What is Prayer?
This entry was posted on April 2, 2014.
Prayer is a formal word for a simple action: “conversation with God”. If you wake up in the morning and say, “Hi God,” your greeting is a prayer. Prayer is simply an acknowledgement of God’s existence and His presence in our lives.
“For me, prayer is a surge of the heart; it is a simple look toward heaven, it is a cry of recognition and of love, embracing both trial and joy!” – St. Therese of Lisieux, Manuscrits and autobiographiques
We converse with those around us —either strengthening or weakening our relationships (depending on how we communicate)— and the same is true with God; it is just as easy to interact with Him.
Since God is perfect, and never erring, He never pushes us away, nor does He ever ignore us, etc.,. Ever patient, He always listens and always answers. He answers in three ways: “yes”; “in time”; or “I have something better for you”.
Therefore, if we have a poor prayer life, i.e., a negative or non-existent relationship with God, the problem is with us, not Him. He seeks us out lovingly every moment of every day. There is not a single second where He doesn’t try to draw us to Himself. In fact, He desires us to the point of thirsting for us:
“Christ comes to meet every human being. It is He who first seeks us and asks us for a drink. Jesus thirsts; His asking arises from the depth of God’s desire for us. Whether we realize it or not, prayer is the encounter of God’s thirst with ours. God thirsts that we may thirst for Him.” – Catechism of the Catholic Church (CCC), Part 4, 2560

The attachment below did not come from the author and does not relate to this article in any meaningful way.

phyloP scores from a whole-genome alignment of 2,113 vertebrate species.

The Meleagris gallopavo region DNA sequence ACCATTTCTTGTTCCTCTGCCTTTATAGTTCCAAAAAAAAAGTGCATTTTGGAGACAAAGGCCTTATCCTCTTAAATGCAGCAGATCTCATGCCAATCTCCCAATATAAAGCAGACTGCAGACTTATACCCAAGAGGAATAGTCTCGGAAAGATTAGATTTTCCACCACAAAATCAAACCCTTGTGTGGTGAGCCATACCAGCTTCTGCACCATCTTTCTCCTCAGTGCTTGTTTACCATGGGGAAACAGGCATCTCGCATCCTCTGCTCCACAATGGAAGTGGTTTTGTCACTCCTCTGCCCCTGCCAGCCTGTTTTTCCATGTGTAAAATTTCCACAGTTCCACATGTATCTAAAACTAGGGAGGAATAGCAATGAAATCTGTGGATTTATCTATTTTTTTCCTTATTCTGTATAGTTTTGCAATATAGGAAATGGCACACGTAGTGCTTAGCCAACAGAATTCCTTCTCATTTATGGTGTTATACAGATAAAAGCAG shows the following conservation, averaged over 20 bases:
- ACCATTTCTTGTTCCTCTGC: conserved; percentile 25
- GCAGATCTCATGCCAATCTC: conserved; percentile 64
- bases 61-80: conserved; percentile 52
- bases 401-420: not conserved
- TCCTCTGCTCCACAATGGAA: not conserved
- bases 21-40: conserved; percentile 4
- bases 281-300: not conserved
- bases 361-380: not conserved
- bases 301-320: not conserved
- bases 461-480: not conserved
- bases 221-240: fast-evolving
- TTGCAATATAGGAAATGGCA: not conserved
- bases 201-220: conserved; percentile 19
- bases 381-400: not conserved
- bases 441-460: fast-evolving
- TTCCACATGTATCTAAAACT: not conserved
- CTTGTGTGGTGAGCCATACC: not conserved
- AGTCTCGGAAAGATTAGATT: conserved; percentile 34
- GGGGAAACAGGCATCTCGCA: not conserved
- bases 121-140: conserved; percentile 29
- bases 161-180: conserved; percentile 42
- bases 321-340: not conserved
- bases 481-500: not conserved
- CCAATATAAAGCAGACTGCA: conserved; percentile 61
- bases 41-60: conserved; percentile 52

Now God is everywhere; nothing is hidden from Him. He knows our most secret thoughts, desires, and actions. So why tell Him what He already knows?
We tell Him for our own personal benefit. Firstly, so that we have an active relationship with God, which is as simple as remembering His place in our lives; secondly, that we may adapt our inclinations to match His— that is, we pray to order ourselves rightly; thirdly, to build up or confidence and trust in Him (Summa Theologicae, SS: Q. 83; Reply 1-3); and lastly, He wants us to freely chose Him.
God always wishes us to share in all that He has. However, He doesn’t wish to force these gifts, this response is always our choice.
How often does God want us to respond to Him? Unceasingly. (1 Thessalonians 5:17) This is no different than a lover asking his beloved to always respond in kind to his loving calls and embraces. What lover only wants to be loved sometimes? Even if the beloved (us) doesn’t feel like it, the beloved should makesan act in the will to love.
“Prayer cannot be reduced to a spontaneous outpouring of interior impulse: in order to pray, one must have the will to pray”. CCC, Part 4, 2650
Furthermore, love unites. And in doing so, the lovers are made perfect. We were created for this purpose—to “be perfect”. (Matthew 5:48) We are made in the image and likeness of God, and consequently, are happiest when our wills are aligned with His.
Prayer, then, is the art of us learning how to listen and respond; it is engaging in a live dialogue with God. Since prayer is our response, the quality and depth of it, is up to us: it is what we make it. The more we pray, the better we get at it, and the more joy we will have.
To help us understand prayer, the Church has often looked at prayer as falling into basic categories: blessing, adoration, praise, thanksgiving, intercession, and petition. No type of prayer is wrong, and often, our prayers are a mixture of many.
What are we waiting for? Here are some kick-starters to assist in a more rich relationship and communication with God:
• Start saying hi to God every day;
• Tell God your thoughts and feelings;
• Be still and listen for His response;
• Shake things up— if you only ask for things, trying praising God also;
• Familiarize yourself with formal meditations such as the Rosary, Divine Chaplet, and Stations of the Cross;
• Go to Confession, daily Mass, and Adoration;
• Learn how to immerse yourself in Scripture through Lectio Divina;
• Read and celebrate the lives of the Saints;
• Do random acts of kindness;
• Pick a virtue and make it part of your character through habituation;
• Forgive that person.